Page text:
Warmahordes: My First Impression
Alright, so after buying my 25 point Skorne army and getting it built, my friends were more than happy to teach me how to play the infamous Warmahordes. I was a bit intimidated, as it was a system that I haven't touched in about a decade, with all kinds of weird rules. The first game was my Skorne against some Gatormen, and I had Wongchen helping me so I wasn't totally screwed. After that, I played against some Trolls, then two starter-box games against Khador and Cygnar, and then another 25 point game against Everblight to finish the day. After these games, I think I'm ready to talk about my first impressions of the system and the game itself.
New Player Friendliness
It could have been my experience specifically, or maybe my choice in army, but I felt that as a new player, this game is extremely convoluted. Each model has it's own unique abilities that it can either cast on itself or another warbeast, or I could have my caster cast it by using his Fury. Multiply that times 4, then add in the Paingivers with their host of abilities and pillow pants, you end up with an overwhelming number of choices that each model can do. The addition of POW attacks on top of all of that really means that you have to know a lot before you know anything about the game. Now, after a while, I got a bit more used to what abilities each guy had and I started to get the hang of using the synergy of my army, but I think at first, it can be extremely intimidating.
Each army seems to have a plethora of different and effective ways to play, and the synergy of units and it's importance becomes very apparent, very quickly. Even though I have a ton of choices to make, not all of them are useful all the time and some I used almost every turn. One thing that caught my eye was that it seems that most units are really only useful when you build an army around them, there seem to be very few, if any units that can hold their own without having to have support from a couple other things. That's not necessarily bad, but it means my usual habit of just buying models and playing with the ones I like will probably lead to some really bad builds. The good side is though you get a lot more details and interesting effects that I like in a skirmish scale game, such as throwing my enemy warjack into someone else, knocking people down, etc.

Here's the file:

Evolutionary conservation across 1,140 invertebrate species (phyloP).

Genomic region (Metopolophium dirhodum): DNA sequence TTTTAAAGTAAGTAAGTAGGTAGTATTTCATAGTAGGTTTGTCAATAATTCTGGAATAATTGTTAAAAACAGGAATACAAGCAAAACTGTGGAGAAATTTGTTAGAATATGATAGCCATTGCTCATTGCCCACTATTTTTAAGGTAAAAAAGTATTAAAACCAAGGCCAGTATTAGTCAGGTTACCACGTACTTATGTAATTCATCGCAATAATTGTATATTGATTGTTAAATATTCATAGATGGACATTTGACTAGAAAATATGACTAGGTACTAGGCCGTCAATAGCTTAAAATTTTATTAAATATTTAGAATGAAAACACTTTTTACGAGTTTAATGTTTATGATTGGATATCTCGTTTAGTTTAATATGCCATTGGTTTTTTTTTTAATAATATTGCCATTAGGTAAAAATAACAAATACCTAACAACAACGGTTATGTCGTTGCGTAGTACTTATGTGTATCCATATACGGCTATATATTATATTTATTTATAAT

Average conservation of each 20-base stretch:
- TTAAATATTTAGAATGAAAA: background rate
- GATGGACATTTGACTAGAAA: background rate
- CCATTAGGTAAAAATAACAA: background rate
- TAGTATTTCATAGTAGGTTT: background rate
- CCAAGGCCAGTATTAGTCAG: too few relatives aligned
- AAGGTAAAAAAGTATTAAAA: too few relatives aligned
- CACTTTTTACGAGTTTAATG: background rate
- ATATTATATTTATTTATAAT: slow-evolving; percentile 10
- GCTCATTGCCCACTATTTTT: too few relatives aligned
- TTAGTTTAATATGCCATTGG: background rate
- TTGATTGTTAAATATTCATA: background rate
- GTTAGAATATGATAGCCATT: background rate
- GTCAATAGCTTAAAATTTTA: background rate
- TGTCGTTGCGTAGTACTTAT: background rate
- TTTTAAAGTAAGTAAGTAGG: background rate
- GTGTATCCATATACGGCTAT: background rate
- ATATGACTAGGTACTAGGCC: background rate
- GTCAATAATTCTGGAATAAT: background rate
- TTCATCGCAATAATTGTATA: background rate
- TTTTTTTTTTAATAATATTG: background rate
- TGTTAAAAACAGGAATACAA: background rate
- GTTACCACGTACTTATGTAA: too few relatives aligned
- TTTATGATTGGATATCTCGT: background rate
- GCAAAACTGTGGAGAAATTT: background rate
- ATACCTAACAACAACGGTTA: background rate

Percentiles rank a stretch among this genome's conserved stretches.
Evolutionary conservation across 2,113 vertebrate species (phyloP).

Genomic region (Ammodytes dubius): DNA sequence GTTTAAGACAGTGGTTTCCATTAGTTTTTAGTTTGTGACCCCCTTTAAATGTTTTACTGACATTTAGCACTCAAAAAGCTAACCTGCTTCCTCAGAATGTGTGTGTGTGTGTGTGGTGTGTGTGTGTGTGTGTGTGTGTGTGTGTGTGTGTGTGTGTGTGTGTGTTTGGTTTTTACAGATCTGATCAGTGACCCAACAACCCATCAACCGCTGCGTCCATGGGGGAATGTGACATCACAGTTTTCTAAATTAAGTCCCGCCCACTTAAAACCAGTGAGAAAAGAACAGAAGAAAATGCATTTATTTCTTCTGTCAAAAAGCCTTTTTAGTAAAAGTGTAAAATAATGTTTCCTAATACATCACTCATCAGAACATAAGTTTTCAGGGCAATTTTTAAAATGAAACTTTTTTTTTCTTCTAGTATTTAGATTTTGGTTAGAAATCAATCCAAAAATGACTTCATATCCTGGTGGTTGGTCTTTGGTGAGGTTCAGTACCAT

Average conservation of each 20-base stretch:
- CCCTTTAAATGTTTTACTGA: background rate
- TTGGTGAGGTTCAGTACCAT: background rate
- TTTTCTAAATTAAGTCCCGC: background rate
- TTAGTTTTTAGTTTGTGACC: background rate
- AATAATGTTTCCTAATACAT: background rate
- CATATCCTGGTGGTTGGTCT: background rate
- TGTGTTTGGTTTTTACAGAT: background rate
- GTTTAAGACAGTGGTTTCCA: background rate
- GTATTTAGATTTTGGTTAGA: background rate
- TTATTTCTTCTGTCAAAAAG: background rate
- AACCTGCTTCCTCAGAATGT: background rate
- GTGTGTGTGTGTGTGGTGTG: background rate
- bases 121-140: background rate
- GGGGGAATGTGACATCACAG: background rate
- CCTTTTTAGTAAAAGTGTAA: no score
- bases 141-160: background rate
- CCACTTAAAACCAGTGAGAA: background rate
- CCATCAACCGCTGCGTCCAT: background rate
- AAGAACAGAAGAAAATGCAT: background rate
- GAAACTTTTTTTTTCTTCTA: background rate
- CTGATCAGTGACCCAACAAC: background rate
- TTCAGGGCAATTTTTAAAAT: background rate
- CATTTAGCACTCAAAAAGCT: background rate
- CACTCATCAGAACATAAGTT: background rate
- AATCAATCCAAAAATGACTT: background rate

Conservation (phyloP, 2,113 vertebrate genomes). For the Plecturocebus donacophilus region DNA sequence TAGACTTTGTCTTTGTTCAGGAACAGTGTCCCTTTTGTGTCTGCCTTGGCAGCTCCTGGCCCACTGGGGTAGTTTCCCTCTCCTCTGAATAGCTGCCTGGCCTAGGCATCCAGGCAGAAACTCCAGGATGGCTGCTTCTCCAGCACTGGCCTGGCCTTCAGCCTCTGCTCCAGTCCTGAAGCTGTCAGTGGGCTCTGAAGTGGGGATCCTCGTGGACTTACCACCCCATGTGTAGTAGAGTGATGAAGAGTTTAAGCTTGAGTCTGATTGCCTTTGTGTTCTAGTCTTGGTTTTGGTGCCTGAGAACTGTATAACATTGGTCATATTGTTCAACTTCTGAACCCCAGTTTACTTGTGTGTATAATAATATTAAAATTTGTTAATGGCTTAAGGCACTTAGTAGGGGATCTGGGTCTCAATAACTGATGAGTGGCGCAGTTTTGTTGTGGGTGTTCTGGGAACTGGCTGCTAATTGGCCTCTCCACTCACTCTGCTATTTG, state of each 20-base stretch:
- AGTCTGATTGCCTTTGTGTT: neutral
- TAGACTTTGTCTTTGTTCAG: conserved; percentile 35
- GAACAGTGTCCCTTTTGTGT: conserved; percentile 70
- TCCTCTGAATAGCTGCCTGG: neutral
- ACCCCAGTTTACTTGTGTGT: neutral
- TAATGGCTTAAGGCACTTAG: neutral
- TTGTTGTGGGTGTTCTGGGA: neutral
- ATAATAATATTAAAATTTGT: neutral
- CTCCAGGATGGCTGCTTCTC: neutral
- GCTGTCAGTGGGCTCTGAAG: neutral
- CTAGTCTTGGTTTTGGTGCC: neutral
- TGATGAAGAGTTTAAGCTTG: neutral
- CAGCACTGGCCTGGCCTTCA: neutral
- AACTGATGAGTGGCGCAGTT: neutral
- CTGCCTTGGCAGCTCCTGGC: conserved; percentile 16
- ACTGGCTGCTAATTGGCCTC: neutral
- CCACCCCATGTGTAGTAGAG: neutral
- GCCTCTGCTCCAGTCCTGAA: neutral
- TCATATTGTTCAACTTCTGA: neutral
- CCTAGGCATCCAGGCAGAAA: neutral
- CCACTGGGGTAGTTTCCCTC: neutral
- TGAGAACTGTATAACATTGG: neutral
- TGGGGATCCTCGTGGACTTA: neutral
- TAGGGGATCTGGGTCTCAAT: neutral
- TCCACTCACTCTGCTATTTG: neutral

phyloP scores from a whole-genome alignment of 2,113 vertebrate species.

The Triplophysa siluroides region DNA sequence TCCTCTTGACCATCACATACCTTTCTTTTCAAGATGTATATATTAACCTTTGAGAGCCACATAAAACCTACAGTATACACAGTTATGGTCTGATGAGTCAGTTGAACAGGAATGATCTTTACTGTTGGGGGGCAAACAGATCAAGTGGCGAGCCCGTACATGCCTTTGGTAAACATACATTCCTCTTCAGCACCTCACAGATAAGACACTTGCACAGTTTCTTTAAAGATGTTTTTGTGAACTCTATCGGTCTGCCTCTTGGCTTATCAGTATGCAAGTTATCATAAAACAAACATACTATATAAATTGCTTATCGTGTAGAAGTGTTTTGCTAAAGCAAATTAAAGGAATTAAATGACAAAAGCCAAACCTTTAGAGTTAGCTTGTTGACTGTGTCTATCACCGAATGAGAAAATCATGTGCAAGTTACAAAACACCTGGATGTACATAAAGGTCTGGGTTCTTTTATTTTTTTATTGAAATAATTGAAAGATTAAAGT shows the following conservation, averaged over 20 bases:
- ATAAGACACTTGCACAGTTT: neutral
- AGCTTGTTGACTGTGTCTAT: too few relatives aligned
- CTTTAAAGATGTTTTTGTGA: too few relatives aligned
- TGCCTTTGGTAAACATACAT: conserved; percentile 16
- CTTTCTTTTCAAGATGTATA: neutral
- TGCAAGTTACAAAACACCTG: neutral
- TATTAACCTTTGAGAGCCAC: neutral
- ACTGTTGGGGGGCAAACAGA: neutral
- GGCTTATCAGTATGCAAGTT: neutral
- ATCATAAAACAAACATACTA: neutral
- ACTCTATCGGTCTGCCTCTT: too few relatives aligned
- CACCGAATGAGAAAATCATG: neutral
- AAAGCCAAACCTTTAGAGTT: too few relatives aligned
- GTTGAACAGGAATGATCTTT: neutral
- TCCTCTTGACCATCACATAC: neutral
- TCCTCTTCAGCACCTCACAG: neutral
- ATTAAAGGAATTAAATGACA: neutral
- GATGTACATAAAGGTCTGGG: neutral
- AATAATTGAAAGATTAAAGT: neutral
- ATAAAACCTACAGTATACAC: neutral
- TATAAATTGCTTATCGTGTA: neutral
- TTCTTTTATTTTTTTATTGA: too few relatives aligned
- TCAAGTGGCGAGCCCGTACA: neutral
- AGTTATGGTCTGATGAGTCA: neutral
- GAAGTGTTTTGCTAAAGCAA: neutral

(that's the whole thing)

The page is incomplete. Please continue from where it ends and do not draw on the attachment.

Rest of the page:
First of all, I really hate that you cannot design your own Warlock/Warcaster some how. I don't want to play some characters story which has already been written, I really enjoy creating my own characters with their own narrative. I suppose I'll have to get used to it though. Another thing I don't like are the lack of meaningful scenarios, the chess mechanic of killing the king to win isn't bad, and it was quite fun, but one thing I really like about 40k/WFB is that I don't know exactly what I'll be doing going into the game until it starts. I understand that there are scenarios that can be played, but the opinion about them seems to be fairly negative.
In general, the game seems much better than it did those oh so many years ago when I first picked up some models to give it a try. I had a lot of fun and enjoyed the fact that I could play many games in a day, and each time it was totally different. I'll definitely be playing this a bit on the weekends. I'm planning on getting a Bronzeback to finish off my 35 point list, then maybe some Gatormen. I'm sure you'll see some pics soon of my first painted Titan.